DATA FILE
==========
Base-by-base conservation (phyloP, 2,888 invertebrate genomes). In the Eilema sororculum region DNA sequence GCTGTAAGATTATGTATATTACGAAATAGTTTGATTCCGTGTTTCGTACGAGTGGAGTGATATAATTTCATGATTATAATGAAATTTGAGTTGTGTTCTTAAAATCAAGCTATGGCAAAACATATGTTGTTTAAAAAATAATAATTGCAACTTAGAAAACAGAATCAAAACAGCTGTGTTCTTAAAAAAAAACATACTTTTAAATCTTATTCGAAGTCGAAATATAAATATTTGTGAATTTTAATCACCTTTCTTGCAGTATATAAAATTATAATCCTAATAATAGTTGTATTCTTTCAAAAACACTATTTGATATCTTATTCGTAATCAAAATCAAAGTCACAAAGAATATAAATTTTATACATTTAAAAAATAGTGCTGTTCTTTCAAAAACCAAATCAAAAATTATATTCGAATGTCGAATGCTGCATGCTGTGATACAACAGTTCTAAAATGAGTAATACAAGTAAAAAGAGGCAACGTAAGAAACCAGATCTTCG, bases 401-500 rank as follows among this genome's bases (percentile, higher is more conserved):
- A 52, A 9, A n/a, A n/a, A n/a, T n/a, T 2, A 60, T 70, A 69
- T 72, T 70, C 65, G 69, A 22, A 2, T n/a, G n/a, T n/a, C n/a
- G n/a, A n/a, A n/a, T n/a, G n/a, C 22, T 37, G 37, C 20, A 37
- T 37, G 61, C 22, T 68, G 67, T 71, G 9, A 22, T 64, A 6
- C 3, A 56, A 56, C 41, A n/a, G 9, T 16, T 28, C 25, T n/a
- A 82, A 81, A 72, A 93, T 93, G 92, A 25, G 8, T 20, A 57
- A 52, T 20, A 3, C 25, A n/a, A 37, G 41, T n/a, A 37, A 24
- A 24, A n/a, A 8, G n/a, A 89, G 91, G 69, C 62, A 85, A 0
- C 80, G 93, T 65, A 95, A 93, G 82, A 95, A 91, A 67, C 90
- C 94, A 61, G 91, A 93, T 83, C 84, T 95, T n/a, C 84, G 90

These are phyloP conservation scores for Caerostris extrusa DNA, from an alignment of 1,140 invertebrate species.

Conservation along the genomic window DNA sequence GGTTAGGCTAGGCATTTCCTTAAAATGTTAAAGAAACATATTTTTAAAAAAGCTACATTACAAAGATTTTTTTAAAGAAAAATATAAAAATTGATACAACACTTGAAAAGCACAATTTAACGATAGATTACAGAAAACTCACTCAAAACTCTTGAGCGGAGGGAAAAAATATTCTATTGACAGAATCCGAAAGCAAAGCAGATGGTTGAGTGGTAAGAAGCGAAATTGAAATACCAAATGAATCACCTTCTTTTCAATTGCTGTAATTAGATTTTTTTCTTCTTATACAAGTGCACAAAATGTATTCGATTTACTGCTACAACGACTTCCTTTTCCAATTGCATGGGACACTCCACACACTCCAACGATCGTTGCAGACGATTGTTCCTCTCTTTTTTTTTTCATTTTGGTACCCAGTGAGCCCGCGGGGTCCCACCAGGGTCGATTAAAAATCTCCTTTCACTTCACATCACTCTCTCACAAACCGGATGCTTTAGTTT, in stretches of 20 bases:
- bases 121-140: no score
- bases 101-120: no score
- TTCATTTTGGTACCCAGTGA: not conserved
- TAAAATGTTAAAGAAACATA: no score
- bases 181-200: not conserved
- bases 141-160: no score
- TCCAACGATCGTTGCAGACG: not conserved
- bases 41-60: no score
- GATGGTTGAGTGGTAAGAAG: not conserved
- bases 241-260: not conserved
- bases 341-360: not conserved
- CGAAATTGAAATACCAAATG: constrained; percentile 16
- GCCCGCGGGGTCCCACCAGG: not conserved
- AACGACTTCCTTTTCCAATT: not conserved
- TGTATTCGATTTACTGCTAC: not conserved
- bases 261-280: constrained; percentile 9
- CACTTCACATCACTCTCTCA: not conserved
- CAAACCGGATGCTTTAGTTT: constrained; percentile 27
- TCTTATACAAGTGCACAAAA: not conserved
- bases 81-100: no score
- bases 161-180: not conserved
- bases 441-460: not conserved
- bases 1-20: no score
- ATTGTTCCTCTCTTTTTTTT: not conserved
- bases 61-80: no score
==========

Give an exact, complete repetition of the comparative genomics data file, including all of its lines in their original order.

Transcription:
Base-by-base conservation (phyloP, 2,888 invertebrate genomes). In the Eilema sororculum region DNA sequence GCTGTAAGATTATGTATATTACGAAATAGTTTGATTCCGTGTTTCGTACGAGTGGAGTGATATAATTTCATGATTATAATGAAATTTGAGTTGTGTTCTTAAAATCAAGCTATGGCAAAACATATGTTGTTTAAAAAATAATAATTGCAACTTAGAAAACAGAATCAAAACAGCTGTGTTCTTAAAAAAAAACATACTTTTAAATCTTATTCGAAGTCGAAATATAAATATTTGTGAATTTTAATCACCTTTCTTGCAGTATATAAAATTATAATCCTAATAATAGTTGTATTCTTTCAAAAACACTATTTGATATCTTATTCGTAATCAAAATCAAAGTCACAAAGAATATAAATTTTATACATTTAAAAAATAGTGCTGTTCTTTCAAAAACCAAATCAAAAATTATATTCGAATGTCGAATGCTGCATGCTGTGATACAACAGTTCTAAAATGAGTAATACAAGTAAAAAGAGGCAACGTAAGAAACCAGATCTTCG, bases 401-500 rank as follows among this genome's bases (percentile, higher is more conserved):
- A 52, A 9, A n/a, A n/a, A n/a, T n/a, T 2, A 60, T 70, A 69
- T 72, T 70, C 65, G 69, A 22, A 2, T n/a, G n/a, T n/a, C n/a
- G n/a, A n/a, A n/a, T n/a, G n/a, C 22, T 37, G 37, C 20, A 37
- T 37, G 61, C 22, T 68, G 67, T 71, G 9, A 22, T 64, A 6
- C 3, A 56, A 56, C 41, A n/a, G 9, T 16, T 28, C 25, T n/a
- A 82, A 81, A 72, A 93, T 93, G 92, A 25, G 8, T 20, A 57
- A 52, T 20, A 3, C 25, A n/a, A 37, G 41, T n/a, A 37, A 24
- A 24, A n/a, A 8, G n/a, A 89, G 91, G 69, C 62, A 85, A 0
- C 80, G 93, T 65, A 95, A 93, G 82, A 95, A 91, A 67, C 90
- C 94, A 61, G 91, A 93, T 83, C 84, T 95, T n/a, C 84, G 90

These are phyloP conservation scores for Caerostris extrusa DNA, from an alignment of 1,140 invertebrate species.

Conservation along the genomic window DNA sequence GGTTAGGCTAGGCATTTCCTTAAAATGTTAAAGAAACATATTTTTAAAAAAGCTACATTACAAAGATTTTTTTAAAGAAAAATATAAAAATTGATACAACACTTGAAAAGCACAATTTAACGATAGATTACAGAAAACTCACTCAAAACTCTTGAGCGGAGGGAAAAAATATTCTATTGACAGAATCCGAAAGCAAAGCAGATGGTTGAGTGGTAAGAAGCGAAATTGAAATACCAAATGAATCACCTTCTTTTCAATTGCTGTAATTAGATTTTTTTCTTCTTATACAAGTGCACAAAATGTATTCGATTTACTGCTACAACGACTTCCTTTTCCAATTGCATGGGACACTCCACACACTCCAACGATCGTTGCAGACGATTGTTCCTCTCTTTTTTTTTTCATTTTGGTACCCAGTGAGCCCGCGGGGTCCCACCAGGGTCGATTAAAAATCTCCTTTCACTTCACATCACTCTCTCACAAACCGGATGCTTTAGTTT, in stretches of 20 bases:
- bases 121-140: no score
- bases 101-120: no score
- TTCATTTTGGTACCCAGTGA: not conserved
- TAAAATGTTAAAGAAACATA: no score
- bases 181-200: not conserved
- bases 141-160: no score
- TCCAACGATCGTTGCAGACG: not conserved
- bases 41-60: no score
- GATGGTTGAGTGGTAAGAAG: not conserved
- bases 241-260: not conserved
- bases 341-360: not conserved
- CGAAATTGAAATACCAAATG: constrained; percentile 16
- GCCCGCGGGGTCCCACCAGG: not conserved
- AACGACTTCCTTTTCCAATT: not conserved
- TGTATTCGATTTACTGCTAC: not conserved
- bases 261-280: constrained; percentile 9
- CACTTCACATCACTCTCTCA: not conserved
- CAAACCGGATGCTTTAGTTT: constrained; percentile 27
- TCTTATACAAGTGCACAAAA: not conserved
- bases 81-100: no score
- bases 161-180: not conserved
- bases 441-460: not conserved
- bases 1-20: no score
- ATTGTTCCTCTCTTTTTTTT: not conserved
- bases 61-80: no score